- Question from Magdalena: I have trouble sleeping. Sometimes it takes me one or two hours before I get to sleep, and then I wake up around 3 and stay awake for several hours. This tires me out even more. I don't like taking sleeping pills; do you have any other suggestions?
Anne McTiernan, M.D., Ph.D.
There are several things that can help everybody—including breast cancer survivors—get a good night's sleep. One thing is having a regular sleep routine, going to bed at the same time each night and getting up at the same time each morning. It's also important to avoid caffeine in the afternoon or evening, and avoid excess alcohol. Alcohol helps people fall asleep but then it wakes them up after a few hours and they have trouble falling back asleep.
Exercise has been shown to improve sleep, but one needs to do it early in the day and not after dinner. Some breast cancer survivors find that they have night sweats, which wake them up. For these women, making sure not to overdress when you go to bed, wearing cool night clothes, and not putting on too many blankets may decrease the chances of having night sweats.
Marisa C. Weiss, M.D.
For sure, many women who've had breast cancer have nightmares or wake up with anxiety or unanswered questions. It is really helpful to sort out what is keeping you up at night—what's waking you up or what's keeping you from getting back to sleep. If it's anxiety, for example, talk to the doctor on your team with whom you feel most comfortable. Simply airing your concerns can help relieve anxiety. Support groups can also be very helpful in processing your concerns and giving you greater peace of mind so you are freer to have a good night's sleep.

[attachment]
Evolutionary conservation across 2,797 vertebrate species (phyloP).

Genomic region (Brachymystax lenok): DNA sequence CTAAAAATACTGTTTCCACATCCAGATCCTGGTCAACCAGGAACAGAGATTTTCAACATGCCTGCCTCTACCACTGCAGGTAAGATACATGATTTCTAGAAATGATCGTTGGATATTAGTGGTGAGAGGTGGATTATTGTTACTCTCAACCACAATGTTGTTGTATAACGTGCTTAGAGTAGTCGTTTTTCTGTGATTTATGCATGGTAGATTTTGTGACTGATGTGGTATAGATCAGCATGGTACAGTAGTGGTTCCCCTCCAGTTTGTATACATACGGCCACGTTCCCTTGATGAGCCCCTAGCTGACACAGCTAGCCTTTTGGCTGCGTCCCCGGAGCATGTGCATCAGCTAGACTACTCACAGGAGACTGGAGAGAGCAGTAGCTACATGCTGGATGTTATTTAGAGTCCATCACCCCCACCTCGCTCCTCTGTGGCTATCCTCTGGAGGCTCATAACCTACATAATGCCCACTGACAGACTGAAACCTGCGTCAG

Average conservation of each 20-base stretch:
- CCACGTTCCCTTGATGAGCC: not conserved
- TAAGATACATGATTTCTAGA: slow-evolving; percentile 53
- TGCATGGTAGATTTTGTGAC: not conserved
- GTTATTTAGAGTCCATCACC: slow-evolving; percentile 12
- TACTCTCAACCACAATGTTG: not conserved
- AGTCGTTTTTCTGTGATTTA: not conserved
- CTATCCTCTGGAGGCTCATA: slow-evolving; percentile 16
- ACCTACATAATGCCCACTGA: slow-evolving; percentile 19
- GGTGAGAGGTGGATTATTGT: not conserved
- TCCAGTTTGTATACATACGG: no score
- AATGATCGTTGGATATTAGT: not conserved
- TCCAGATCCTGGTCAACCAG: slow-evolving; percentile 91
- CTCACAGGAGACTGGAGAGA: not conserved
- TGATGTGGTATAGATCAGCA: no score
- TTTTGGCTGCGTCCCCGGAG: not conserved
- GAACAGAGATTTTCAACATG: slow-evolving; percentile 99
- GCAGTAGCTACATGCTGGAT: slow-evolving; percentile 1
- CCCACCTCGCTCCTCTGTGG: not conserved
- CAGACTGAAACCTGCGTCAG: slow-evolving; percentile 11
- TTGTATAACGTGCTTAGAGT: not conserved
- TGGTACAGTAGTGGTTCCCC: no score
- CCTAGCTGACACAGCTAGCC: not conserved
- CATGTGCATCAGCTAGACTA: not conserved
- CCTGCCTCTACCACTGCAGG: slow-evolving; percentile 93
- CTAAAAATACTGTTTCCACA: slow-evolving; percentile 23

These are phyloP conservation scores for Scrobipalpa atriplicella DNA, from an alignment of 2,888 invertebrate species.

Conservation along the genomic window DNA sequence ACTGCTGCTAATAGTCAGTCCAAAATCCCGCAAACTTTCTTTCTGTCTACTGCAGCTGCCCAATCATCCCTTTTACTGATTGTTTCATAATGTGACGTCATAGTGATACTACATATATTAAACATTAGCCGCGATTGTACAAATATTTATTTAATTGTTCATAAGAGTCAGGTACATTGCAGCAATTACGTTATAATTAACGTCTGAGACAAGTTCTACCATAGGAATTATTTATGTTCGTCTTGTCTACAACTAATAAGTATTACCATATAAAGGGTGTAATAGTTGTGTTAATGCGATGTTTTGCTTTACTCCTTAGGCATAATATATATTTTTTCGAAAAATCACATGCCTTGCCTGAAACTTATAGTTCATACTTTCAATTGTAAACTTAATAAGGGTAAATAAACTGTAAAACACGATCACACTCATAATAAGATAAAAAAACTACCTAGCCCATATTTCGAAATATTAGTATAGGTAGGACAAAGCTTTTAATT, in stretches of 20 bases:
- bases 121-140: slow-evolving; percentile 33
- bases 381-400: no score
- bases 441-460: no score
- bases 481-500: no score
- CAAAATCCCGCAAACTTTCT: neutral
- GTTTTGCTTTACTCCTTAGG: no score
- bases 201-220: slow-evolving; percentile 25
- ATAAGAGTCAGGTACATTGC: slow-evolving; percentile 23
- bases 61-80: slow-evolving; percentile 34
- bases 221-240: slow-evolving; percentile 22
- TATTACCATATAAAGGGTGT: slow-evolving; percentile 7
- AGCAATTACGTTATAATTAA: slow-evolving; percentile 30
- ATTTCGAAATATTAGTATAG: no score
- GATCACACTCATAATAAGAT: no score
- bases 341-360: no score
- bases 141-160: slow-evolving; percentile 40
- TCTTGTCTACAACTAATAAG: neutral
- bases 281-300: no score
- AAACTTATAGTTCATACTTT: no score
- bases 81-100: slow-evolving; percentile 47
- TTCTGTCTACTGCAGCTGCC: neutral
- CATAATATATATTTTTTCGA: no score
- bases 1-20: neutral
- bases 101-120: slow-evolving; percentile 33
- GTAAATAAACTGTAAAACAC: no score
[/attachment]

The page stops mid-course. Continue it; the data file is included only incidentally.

There are also effective medications to try, if anxiety persists. All of the changes in your body from treatment, including the hot flashes that Dr. McTiernan just mentioned—which can be triggered by hormonal therapy or premature menopause after chemotherapy—can contribute to the disruption of many of your body's rhythms, including sleep. So dealing with sleep problems really does require careful thought, and changes, along with trial and error.
On Wednesday, May 21, 2003, our Ask-the-Expert Online Conference was called Taking Care of Yourself. Anne McTiernan, M.D., Ph.D. and Marisa Weiss, M.D. answered your questions about exercise and nutrition, and other things you can do to nurture your body, along with strategies for finding emotional support, boosting your mood, and feeling good again.
The materials presented in these conferences do not necessarily reflect the views of Breastcancer.org. A qualified healthcare professional should be consulted before using any therapeutic product or regimen discussed. All readers should verify all information and data before employing any therapies described here.
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